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# Debunking Setterfields Speed of Light Model

Author Topic:   Debunking Setterfields Speed of Light Model
Khy
Junior Member (Idle past 2654 days)
Posts: 12
Joined: 03-09-2012

 Message 16 of 41 (655376) 03-09-2012 8:12 PM Reply to: Message 15 by NoNukes03-09-2012 6:05 PM

I mentioned it in an earlier post, but on page 29 where he uses the boltzmann equation to calculate the molecular velocity he makes a mistake with the boltzmann constant. He correctly multiplies 'm' (mass) by the factor (zeta)^-2 in the divisor. This would indeed lead to the function with a powerless zeta as a factor as he displayed in the second function on that page.

He forgot one thing though. Mass is also a factor in the definition of energy (he used the ergon which is defined as 1 gÂ·cm2/s2), if he had used the same factor on his boltzmann's constant, it would cancel out with the zeta^-2 in the divisor. Molecular speeds would then not increase with an increasing c-decay factor.

I hope this is clear enough.. I am not too familiar with english physics/mathematics terminology.

 This message is a reply to: Message 15 by NoNukes, posted 03-09-2012 6:05 PM NoNukes has responded

 Replies to this message: Message 17 by Panda, posted 03-09-2012 9:46 PM Khy has responded Message 19 by NoNukes, posted 03-10-2012 9:19 AM Khy has not yet responded Message 25 by Dr Adequate, posted 03-10-2012 3:29 PM Khy has not yet responded

Panda
Member (Idle past 1966 days)
Posts: 2688
From: UK
Joined: 10-04-2010

 Message 17 of 41 (655384) 03-09-2012 9:46 PM Reply to: Message 16 by Khy03-09-2012 8:12 PM

LaTeX
 Khy writes:(he used the ergon which is defined as 1 gÂ·cm2/s2)

FYI

$\frac{-b\pm\sqrt{b^2-4ac}}{2a}$

produces:

It is a little unintuitive, but it might prove useful to you.
More details can be found here: 'Hypertext Help with LaTeX'

If I were you
And I wish that I were you
All the things I'd do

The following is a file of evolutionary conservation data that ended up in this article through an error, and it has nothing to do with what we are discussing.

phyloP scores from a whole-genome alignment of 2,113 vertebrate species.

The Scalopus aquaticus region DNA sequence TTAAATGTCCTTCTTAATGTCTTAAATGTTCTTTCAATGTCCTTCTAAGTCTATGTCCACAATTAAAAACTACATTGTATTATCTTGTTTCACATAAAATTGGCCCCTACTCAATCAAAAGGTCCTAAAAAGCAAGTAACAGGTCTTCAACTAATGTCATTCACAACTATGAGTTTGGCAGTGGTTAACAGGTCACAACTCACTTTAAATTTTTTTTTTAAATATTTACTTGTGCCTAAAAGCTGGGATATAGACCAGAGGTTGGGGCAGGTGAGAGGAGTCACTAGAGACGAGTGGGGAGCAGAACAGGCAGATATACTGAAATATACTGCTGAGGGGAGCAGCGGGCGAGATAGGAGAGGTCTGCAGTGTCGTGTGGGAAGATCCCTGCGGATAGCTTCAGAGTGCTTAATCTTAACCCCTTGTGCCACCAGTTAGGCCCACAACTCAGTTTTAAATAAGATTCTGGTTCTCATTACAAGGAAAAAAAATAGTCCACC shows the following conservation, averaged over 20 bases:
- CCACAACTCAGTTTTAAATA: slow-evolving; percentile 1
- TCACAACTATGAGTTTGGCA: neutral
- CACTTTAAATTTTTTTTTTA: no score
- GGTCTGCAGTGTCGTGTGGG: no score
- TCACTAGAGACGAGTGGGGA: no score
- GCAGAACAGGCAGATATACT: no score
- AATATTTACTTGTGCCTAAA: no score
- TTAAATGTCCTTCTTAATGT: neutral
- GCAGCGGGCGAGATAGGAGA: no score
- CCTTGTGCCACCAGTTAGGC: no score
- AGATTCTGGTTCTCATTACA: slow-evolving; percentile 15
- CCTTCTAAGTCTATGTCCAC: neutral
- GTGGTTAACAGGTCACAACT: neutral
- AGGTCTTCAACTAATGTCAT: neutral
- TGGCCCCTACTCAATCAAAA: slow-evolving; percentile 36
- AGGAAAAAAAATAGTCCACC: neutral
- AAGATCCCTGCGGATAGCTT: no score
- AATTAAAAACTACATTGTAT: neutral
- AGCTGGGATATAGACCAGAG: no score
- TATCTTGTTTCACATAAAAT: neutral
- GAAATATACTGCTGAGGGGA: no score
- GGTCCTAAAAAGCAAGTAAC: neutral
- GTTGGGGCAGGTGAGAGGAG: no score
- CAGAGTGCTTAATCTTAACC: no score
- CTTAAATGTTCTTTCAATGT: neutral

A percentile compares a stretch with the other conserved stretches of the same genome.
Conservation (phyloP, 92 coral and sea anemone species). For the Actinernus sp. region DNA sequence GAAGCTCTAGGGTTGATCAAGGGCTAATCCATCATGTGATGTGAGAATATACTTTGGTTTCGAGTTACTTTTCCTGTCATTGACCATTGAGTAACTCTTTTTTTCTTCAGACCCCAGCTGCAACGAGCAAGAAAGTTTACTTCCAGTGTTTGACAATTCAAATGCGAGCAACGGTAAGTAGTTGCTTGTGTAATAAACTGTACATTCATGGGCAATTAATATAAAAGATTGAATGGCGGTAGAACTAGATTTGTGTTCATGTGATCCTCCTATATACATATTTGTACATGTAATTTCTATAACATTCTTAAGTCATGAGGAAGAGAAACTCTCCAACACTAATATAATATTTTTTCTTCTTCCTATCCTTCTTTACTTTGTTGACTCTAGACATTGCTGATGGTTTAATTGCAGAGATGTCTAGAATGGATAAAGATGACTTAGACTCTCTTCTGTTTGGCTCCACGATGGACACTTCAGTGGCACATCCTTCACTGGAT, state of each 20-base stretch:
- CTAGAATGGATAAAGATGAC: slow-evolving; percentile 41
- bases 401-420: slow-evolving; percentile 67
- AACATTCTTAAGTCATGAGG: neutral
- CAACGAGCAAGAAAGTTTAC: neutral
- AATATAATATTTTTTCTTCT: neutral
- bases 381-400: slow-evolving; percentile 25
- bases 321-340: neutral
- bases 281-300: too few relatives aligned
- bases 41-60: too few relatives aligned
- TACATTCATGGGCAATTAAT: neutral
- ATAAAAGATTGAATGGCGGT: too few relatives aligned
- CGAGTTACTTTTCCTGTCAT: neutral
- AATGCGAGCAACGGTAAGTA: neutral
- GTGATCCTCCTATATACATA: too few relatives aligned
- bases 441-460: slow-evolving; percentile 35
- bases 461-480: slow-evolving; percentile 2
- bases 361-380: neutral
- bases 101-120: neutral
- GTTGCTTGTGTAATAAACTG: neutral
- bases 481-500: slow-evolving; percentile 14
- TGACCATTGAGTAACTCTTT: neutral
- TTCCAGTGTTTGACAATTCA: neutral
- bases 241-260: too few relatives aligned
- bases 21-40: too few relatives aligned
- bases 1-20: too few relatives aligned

To make myself turn blue

 This message is a reply to: Message 16 by Khy, posted 03-09-2012 8:12 PM Khy has responded

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NoNukes
Inactive Member

 Message 18 of 41 (655430) 03-10-2012 9:05 AM Reply to: Message 8 by Perdition03-09-2012 10:54 AM

Re: How do you get off of inifinite speed?
 I don't know of any math that could get you off of infinite speed once you're on it. So, either he calculated a very high rate of speed that is being erroneously labelled "inifinite" or his math fails at this very simple level...or I'm missing something (an eminitely probable proposition).

I don't find this particular line of reasoning condemning of Setterfield's work. Extrapolating back to time zero is probably unjustified, and it really isn't necessary for the speed to be infinite at time zero, given that we cannot even see any objects for which light has traveled the full 13.7 billion years of the universe's existence.

Under the big bang theory, we don't extrapolate back to time t=0. Would it be a fair criticism of modern cosmology to argue that BBT does not accurately reflect what happens at t=0?

Under a government which imprisons any unjustly, the true place for a just man is also in prison. Thoreau: Civil Disobedience (1846)

The apathy of the people is enough to make every statue leap from its pedestal and hasten the resurrection of the dead. William Lloyd Garrison

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NoNukes
Inactive Member

 Message 19 of 41 (655431) 03-10-2012 9:19 AM Reply to: Message 16 by Khy03-09-2012 8:12 PM

 Mass is also a factor in the definition of energy (he used the ergon which is defined as 1 gÂ·cm2/s2), if he had used the same factor on his boltzmann's constant, it would cancel out with the zeta^-2 in the divisor. Molecular speeds would then not increase with an increasing c-decay factor.

As I understand your point, you are suggesting that the Jellison did not include the effects on Boltzmann's constant that would result from the rest of the stuff Setterfield has postulated.